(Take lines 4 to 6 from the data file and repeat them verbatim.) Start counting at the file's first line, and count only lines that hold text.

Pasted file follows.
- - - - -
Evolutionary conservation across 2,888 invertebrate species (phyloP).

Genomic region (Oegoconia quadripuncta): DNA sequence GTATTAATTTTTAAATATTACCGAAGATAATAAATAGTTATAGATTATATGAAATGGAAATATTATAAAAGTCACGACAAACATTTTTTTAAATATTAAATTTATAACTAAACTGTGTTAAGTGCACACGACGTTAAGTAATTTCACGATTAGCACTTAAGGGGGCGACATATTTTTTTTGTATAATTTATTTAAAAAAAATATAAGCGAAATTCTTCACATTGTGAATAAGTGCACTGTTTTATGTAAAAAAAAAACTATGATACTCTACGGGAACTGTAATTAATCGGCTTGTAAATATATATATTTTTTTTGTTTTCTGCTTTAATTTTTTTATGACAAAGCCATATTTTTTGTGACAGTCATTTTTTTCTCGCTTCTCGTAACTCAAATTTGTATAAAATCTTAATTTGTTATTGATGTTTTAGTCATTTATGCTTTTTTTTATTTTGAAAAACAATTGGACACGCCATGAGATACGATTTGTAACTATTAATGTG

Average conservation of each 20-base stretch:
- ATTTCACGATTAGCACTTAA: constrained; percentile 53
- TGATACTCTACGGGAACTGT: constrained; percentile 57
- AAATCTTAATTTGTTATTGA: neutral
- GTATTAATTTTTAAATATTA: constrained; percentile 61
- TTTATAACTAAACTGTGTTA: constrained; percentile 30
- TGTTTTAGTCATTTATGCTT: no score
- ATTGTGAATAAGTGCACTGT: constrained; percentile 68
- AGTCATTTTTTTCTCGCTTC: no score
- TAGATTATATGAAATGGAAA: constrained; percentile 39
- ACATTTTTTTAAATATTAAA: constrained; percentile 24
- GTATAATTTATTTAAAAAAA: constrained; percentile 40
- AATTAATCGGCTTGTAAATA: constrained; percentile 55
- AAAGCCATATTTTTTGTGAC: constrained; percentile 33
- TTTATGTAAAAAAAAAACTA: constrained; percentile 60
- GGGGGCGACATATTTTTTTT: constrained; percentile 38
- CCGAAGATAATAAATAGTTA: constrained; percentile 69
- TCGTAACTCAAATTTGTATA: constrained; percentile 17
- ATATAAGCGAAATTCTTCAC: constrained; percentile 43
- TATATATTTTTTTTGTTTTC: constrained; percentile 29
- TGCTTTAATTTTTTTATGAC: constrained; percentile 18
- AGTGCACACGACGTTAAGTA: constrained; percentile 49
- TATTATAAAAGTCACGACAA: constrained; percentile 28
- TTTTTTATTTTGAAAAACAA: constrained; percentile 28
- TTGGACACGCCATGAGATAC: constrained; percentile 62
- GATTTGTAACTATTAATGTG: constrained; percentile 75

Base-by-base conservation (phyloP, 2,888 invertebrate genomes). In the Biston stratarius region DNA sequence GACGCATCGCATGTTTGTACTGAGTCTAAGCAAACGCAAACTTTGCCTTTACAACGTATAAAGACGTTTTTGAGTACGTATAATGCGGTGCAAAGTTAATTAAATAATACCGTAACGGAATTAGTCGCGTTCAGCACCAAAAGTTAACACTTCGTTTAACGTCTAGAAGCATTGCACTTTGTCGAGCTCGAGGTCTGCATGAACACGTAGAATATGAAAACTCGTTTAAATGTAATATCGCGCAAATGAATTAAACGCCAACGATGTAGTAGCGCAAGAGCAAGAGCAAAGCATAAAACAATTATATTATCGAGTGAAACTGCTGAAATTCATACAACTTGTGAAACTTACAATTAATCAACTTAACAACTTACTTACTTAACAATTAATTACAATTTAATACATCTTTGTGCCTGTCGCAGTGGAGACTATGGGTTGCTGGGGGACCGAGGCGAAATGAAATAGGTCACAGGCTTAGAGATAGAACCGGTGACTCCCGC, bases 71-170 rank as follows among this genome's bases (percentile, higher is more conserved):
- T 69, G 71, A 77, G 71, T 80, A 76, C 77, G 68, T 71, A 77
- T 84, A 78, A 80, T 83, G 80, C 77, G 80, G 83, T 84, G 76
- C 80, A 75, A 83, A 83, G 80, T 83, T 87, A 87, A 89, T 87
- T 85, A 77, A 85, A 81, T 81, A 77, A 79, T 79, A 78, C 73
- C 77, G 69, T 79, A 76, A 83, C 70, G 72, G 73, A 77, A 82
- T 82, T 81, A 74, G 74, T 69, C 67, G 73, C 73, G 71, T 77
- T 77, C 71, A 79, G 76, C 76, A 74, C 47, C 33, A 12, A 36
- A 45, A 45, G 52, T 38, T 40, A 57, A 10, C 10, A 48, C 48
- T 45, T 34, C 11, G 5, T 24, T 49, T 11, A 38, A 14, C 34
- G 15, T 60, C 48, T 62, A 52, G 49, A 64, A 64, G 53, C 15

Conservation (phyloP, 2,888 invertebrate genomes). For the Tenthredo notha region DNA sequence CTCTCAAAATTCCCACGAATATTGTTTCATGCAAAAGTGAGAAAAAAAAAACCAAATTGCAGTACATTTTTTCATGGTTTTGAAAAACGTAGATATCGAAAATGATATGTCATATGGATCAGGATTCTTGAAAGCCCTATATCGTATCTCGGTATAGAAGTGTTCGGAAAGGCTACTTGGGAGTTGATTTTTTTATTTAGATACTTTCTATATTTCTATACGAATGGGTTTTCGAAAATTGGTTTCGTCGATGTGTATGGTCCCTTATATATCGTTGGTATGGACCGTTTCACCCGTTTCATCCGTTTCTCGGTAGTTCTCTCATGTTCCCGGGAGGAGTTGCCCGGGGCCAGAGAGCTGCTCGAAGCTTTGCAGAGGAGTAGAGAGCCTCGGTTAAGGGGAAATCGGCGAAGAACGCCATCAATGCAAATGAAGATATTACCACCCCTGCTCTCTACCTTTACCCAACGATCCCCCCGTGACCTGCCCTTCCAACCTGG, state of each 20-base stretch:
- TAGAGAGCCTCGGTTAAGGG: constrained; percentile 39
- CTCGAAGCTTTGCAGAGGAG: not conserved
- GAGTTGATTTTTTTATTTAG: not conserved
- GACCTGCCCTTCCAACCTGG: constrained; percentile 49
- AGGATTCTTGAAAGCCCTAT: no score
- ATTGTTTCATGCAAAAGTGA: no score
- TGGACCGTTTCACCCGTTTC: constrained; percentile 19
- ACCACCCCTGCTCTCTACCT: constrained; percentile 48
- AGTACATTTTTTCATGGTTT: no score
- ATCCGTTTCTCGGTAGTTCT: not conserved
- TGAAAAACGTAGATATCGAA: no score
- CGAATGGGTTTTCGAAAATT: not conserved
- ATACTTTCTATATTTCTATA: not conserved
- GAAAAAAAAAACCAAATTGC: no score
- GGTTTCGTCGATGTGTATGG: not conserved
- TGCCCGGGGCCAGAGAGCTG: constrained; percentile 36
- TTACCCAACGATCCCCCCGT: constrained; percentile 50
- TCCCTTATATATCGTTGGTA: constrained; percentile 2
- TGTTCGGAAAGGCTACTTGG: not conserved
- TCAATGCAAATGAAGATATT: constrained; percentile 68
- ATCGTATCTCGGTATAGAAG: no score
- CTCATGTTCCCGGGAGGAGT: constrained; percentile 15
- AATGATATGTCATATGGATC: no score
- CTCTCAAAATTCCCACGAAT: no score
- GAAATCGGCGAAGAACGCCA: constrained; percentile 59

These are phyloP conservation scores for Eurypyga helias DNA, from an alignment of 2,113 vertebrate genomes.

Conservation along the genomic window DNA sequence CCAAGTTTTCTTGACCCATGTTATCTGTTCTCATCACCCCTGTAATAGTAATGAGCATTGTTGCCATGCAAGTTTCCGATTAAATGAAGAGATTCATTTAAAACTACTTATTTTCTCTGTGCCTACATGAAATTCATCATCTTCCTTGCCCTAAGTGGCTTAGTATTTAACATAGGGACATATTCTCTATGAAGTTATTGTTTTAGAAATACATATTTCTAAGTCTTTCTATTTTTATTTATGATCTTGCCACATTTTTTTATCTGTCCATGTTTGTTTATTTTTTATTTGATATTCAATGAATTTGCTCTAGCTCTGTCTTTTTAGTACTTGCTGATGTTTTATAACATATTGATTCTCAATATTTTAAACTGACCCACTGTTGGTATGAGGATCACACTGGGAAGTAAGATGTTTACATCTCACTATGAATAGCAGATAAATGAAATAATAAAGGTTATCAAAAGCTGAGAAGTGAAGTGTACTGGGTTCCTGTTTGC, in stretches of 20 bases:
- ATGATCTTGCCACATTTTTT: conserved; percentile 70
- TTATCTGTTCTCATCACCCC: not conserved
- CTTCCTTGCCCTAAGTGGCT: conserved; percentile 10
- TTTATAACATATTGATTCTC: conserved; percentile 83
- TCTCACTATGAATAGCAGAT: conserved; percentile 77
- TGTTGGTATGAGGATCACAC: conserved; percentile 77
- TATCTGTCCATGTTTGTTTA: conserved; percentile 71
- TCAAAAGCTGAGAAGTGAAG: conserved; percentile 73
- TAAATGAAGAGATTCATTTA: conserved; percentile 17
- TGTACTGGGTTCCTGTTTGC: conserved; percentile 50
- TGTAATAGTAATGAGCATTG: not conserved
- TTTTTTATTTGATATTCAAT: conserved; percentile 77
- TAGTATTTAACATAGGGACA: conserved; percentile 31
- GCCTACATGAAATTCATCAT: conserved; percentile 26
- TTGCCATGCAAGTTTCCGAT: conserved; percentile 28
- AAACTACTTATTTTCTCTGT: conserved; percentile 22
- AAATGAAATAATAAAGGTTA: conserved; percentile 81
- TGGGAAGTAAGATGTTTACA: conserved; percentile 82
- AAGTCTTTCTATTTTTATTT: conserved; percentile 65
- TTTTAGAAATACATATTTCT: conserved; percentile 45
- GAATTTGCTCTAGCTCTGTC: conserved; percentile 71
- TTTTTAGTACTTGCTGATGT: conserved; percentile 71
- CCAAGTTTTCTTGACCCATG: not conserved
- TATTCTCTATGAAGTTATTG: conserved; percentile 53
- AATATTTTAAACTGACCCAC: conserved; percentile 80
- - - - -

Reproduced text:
- ATTTCACGATTAGCACTTAA: constrained; percentile 53
- TGATACTCTACGGGAACTGT: constrained; percentile 57
- AAATCTTAATTTGTTATTGA: neutral